Phone: (413) 727-8897 email:

Thursday, September 30, 2010

Lower Food Costs Provide Edge

In an article written by Jeremiah McWilliams in Tuesday's Atlanta Journal Constitution, Sara Senatore, an analyst with Sanford C. Bernstein, is quoted regarding the impact of rising corn prices. She said "eventually that's going to trickle into protein..." in a discussion about poor crop conditions and rising demand for corn.

The article also mentions the ability of major chains to dampen the impact of rapid price increases through use of future contracts. However, many of these long term contracts will be expiring in the months ahead.

There is some speculation regarding the expected reaction on the part of major chains. Will they be able to continue to win the futures game? Will they pass along the impact of rising prices to their customers through higher menu prices? Will they simply eat the higher prices they will pay for food?

Most likely, we will experience all three reactions. The industry leaders will continue to sign long term contracts with farmers and food producers. Menu prices will likely increase and companies may need to absorb the market price spikes on their second tier food items.

Companies with tight cost controls will enjoy a major advantage. They will benefit from clear reports which will help them manage the inflationary environment. By measuring the impact on their specific operations, higher protein and grain prices can be managed effectively.

You may find less customer resistance to higher menu prices as the chains react to the higher corn prices. If you successfully raise prices, retain customers and control your food cost, you will gain a huge edge over your competition.

Sunday, September 19, 2010

Production Food Cost

Most restaurants purchase raw ingredients and produce and sell finished menu items. Our management accounting should be structured in a manner similar to a manufacturing operation. The wait staff should be considered the sales force. They meet the customers and help them order a delicious meal.

We find a beehive of activity on or near the production line in most restaurants. The wait staff wants to rapidly fill orders and the production staff handles orders as efficiently as possible given the equipment constraints and staff levels.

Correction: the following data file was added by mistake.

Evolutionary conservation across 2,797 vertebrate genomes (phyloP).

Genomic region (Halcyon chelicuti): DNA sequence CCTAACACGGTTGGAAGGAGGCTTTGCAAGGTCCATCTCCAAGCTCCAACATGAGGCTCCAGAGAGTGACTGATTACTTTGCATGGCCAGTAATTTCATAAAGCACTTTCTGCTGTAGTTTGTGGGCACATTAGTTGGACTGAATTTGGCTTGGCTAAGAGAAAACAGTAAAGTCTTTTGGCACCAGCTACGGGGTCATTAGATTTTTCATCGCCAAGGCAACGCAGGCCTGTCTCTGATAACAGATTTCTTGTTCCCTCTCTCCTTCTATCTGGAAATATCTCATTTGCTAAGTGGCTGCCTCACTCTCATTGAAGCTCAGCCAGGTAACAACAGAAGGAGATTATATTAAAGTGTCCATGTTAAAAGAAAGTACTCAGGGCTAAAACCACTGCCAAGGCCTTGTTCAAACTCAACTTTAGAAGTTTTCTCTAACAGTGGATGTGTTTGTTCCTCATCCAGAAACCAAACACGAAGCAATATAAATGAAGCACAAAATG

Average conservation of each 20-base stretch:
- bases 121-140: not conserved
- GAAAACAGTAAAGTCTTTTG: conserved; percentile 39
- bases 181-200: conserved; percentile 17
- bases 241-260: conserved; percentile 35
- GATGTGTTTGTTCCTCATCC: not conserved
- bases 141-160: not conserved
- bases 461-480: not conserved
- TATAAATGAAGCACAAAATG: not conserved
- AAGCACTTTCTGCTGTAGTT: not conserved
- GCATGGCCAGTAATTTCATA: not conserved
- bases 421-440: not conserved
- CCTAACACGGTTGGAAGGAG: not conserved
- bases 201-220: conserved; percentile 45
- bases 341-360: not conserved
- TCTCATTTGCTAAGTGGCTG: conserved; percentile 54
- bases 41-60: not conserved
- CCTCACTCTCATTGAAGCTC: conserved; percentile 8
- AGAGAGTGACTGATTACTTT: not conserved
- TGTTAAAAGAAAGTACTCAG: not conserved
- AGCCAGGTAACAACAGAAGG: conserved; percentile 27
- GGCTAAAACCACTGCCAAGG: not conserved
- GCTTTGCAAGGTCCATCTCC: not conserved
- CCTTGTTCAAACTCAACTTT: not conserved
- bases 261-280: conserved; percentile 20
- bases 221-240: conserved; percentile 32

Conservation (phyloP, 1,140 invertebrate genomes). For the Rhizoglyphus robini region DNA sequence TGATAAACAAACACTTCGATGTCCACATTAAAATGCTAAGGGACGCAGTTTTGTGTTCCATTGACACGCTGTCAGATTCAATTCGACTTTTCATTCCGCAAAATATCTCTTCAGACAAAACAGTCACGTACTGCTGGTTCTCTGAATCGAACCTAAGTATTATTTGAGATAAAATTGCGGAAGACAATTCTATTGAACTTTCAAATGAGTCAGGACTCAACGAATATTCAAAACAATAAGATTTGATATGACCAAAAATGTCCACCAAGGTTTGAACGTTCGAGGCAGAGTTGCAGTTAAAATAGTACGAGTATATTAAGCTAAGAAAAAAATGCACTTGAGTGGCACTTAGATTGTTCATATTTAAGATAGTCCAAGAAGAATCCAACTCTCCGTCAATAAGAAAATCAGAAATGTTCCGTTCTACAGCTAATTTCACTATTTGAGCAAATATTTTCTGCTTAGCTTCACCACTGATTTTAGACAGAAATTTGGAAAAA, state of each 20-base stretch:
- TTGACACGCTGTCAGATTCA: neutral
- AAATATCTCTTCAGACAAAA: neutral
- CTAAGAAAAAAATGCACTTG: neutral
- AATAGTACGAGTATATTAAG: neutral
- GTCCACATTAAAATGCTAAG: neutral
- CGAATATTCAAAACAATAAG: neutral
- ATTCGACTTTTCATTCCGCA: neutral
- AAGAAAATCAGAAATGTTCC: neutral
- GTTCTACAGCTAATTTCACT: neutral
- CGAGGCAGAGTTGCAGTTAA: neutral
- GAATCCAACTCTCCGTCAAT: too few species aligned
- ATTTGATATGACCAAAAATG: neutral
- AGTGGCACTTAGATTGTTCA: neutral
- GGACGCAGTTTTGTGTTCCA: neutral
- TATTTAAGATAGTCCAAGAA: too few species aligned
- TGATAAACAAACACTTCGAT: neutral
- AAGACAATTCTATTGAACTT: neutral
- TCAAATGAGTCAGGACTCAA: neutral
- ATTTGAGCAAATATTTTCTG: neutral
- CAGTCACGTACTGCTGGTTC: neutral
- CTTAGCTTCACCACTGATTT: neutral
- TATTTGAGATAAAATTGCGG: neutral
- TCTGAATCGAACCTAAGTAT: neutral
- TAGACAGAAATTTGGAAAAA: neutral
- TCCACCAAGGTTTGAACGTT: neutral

Unlike most manufacturers, a majority of food service managers do not track work in progress and finished goods inventory. Our finished goods are immediately delivered to the dining room.

The terms batch recipe, sub-recipe or prep recipe are used to describe the items produced ahead of the meal period. These items are available to the line cooks and are used to produce more complex menu items. Common prep items are sauces, dressings, stocks, casseroles and other items which take longer than the typical meal cycle to produce. Butchering, produce cleaning and other prep activities convert raw ingredients into portioned items and salad mixes.

Food service operators need clear policies to handle these inventory valuation issues. Inventory valuation is important since the cost of goods sold depends on consistent treatment to determine beginning and ending inventory values.

There are many different accounting policies employed by major food service companies. One of the largest hotel management companies in the world does not use food inventory in their balance sheet and income statements. Food cost reflects all food received from their suppliers each period. Other companies do not value any work in progress inventory. These operators use a prep cooler and management's goal is to minimize the amount of food in this zone.

Due to the increase in report complexity, we often miss the opportunity to evaluate the true cost of batch recipe production. The key reason for tracking batch recipe production, including the cost of direct labor, is the ability to compare the total cost with the available packaged goods.

Salad mixes using romaine lettuce are very popular. For many companies, the value added by cleaning and trimming the vegetables and heads of lettuce does not justify the cost increase. The packaged salad mixes offer a high quality alternative with very low labor costs.

Operators are trying to manage relatively high production costs. Salad production involves many hidden costs: transportation of unusable trim, water used to clean vegetables (often left running during the prep), garbage removal to discard the unusual trim, and higher volatility in market costs. The direct labor is not completely hidden but may be cloudy when the workers handling prep also work in other stations.

So what? Why should anyone care about these issues?

The cost of meat and seafood requiring butchering and vegetables requiring prep may be over 50% of your cost of goods sold. You may have significant hidden profit buried in your operation. The amount of hidden profit may justify a quarterly study comparing prep vs. direct purchase on several key items. If you have a policy of producing everything from scratch, you need reports which allow you to monitor production.

Restaurant Data Pros

web counter